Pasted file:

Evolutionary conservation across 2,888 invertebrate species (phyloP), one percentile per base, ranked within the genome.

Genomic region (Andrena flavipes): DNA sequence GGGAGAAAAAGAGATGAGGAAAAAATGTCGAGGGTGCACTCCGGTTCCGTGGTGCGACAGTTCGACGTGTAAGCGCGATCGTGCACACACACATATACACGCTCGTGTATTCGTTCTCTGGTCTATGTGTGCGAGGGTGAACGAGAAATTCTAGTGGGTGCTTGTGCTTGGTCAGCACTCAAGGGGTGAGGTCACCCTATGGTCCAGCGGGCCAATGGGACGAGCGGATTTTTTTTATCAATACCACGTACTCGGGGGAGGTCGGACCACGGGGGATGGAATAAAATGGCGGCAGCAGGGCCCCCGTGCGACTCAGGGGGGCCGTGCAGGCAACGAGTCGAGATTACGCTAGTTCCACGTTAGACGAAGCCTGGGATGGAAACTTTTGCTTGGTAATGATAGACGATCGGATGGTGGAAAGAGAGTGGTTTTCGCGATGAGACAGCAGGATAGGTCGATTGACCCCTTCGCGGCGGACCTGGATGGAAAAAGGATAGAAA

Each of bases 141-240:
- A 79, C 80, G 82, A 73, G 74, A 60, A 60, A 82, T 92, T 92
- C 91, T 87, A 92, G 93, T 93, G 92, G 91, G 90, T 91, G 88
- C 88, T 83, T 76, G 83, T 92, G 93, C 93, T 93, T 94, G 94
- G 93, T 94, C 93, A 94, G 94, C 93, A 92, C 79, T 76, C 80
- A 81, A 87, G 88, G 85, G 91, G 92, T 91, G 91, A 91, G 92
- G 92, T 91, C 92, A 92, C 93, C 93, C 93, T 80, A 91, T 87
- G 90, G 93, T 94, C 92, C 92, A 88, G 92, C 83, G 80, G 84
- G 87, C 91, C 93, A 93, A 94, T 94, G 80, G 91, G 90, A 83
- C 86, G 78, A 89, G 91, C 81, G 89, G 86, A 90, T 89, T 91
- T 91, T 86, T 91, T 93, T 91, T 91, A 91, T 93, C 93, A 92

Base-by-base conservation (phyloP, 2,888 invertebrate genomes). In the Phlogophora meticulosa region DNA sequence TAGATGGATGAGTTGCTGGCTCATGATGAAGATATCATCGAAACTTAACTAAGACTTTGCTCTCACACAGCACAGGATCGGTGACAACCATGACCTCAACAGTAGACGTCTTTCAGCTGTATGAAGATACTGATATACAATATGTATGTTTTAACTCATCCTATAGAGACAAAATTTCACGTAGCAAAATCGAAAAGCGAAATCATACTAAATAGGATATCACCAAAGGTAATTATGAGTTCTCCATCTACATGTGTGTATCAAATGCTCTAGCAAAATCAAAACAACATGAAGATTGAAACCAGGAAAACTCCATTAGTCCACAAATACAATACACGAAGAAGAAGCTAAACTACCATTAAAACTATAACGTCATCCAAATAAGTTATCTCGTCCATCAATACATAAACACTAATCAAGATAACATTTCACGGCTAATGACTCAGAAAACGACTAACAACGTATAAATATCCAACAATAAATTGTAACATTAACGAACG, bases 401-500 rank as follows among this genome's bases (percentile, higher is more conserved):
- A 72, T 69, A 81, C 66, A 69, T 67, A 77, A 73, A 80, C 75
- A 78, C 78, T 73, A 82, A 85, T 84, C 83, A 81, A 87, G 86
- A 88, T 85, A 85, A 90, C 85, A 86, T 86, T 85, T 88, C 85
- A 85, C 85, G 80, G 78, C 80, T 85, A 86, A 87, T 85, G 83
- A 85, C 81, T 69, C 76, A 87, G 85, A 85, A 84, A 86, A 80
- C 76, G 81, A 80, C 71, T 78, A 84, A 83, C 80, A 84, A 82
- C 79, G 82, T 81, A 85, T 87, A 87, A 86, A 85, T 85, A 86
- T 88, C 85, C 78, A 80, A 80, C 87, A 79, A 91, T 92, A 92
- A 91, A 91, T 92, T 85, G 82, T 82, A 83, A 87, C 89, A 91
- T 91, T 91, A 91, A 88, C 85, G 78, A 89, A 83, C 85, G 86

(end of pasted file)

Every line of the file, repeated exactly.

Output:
Evolutionary conservation across 2,888 invertebrate species (phyloP), one percentile per base, ranked within the genome.

Genomic region (Andrena flavipes): DNA sequence GGGAGAAAAAGAGATGAGGAAAAAATGTCGAGGGTGCACTCCGGTTCCGTGGTGCGACAGTTCGACGTGTAAGCGCGATCGTGCACACACACATATACACGCTCGTGTATTCGTTCTCTGGTCTATGTGTGCGAGGGTGAACGAGAAATTCTAGTGGGTGCTTGTGCTTGGTCAGCACTCAAGGGGTGAGGTCACCCTATGGTCCAGCGGGCCAATGGGACGAGCGGATTTTTTTTATCAATACCACGTACTCGGGGGAGGTCGGACCACGGGGGATGGAATAAAATGGCGGCAGCAGGGCCCCCGTGCGACTCAGGGGGGCCGTGCAGGCAACGAGTCGAGATTACGCTAGTTCCACGTTAGACGAAGCCTGGGATGGAAACTTTTGCTTGGTAATGATAGACGATCGGATGGTGGAAAGAGAGTGGTTTTCGCGATGAGACAGCAGGATAGGTCGATTGACCCCTTCGCGGCGGACCTGGATGGAAAAAGGATAGAAA

Each of bases 141-240:
- A 79, C 80, G 82, A 73, G 74, A 60, A 60, A 82, T 92, T 92
- C 91, T 87, A 92, G 93, T 93, G 92, G 91, G 90, T 91, G 88
- C 88, T 83, T 76, G 83, T 92, G 93, C 93, T 93, T 94, G 94
- G 93, T 94, C 93, A 94, G 94, C 93, A 92, C 79, T 76, C 80
- A 81, A 87, G 88, G 85, G 91, G 92, T 91, G 91, A 91, G 92
- G 92, T 91, C 92, A 92, C 93, C 93, C 93, T 80, A 91, T 87
- G 90, G 93, T 94, C 92, C 92, A 88, G 92, C 83, G 80, G 84
- G 87, C 91, C 93, A 93, A 94, T 94, G 80, G 91, G 90, A 83
- C 86, G 78, A 89, G 91, C 81, G 89, G 86, A 90, T 89, T 91
- T 91, T 86, T 91, T 93, T 91, T 91, A 91, T 93, C 93, A 92

Base-by-base conservation (phyloP, 2,888 invertebrate genomes). In the Phlogophora meticulosa region DNA sequence TAGATGGATGAGTTGCTGGCTCATGATGAAGATATCATCGAAACTTAACTAAGACTTTGCTCTCACACAGCACAGGATCGGTGACAACCATGACCTCAACAGTAGACGTCTTTCAGCTGTATGAAGATACTGATATACAATATGTATGTTTTAACTCATCCTATAGAGACAAAATTTCACGTAGCAAAATCGAAAAGCGAAATCATACTAAATAGGATATCACCAAAGGTAATTATGAGTTCTCCATCTACATGTGTGTATCAAATGCTCTAGCAAAATCAAAACAACATGAAGATTGAAACCAGGAAAACTCCATTAGTCCACAAATACAATACACGAAGAAGAAGCTAAACTACCATTAAAACTATAACGTCATCCAAATAAGTTATCTCGTCCATCAATACATAAACACTAATCAAGATAACATTTCACGGCTAATGACTCAGAAAACGACTAACAACGTATAAATATCCAACAATAAATTGTAACATTAACGAACG, bases 401-500 rank as follows among this genome's bases (percentile, higher is more conserved):
- A 72, T 69, A 81, C 66, A 69, T 67, A 77, A 73, A 80, C 75
- A 78, C 78, T 73, A 82, A 85, T 84, C 83, A 81, A 87, G 86
- A 88, T 85, A 85, A 90, C 85, A 86, T 86, T 85, T 88, C 85
- A 85, C 85, G 80, G 78, C 80, T 85, A 86, A 87, T 85, G 83
- A 85, C 81, T 69, C 76, A 87, G 85, A 85, A 84, A 86, A 80
- C 76, G 81, A 80, C 71, T 78, A 84, A 83, C 80, A 84, A 82
- C 79, G 82, T 81, A 85, T 87, A 87, A 86, A 85, T 85, A 86
- T 88, C 85, C 78, A 80, A 80, C 87, A 79, A 91, T 92, A 92
- A 91, A 91, T 92, T 85, G 82, T 82, A 83, A 87, C 89, A 91
- T 91, T 91, A 91, A 88, C 85, G 78, A 89, A 83, C 85, G 86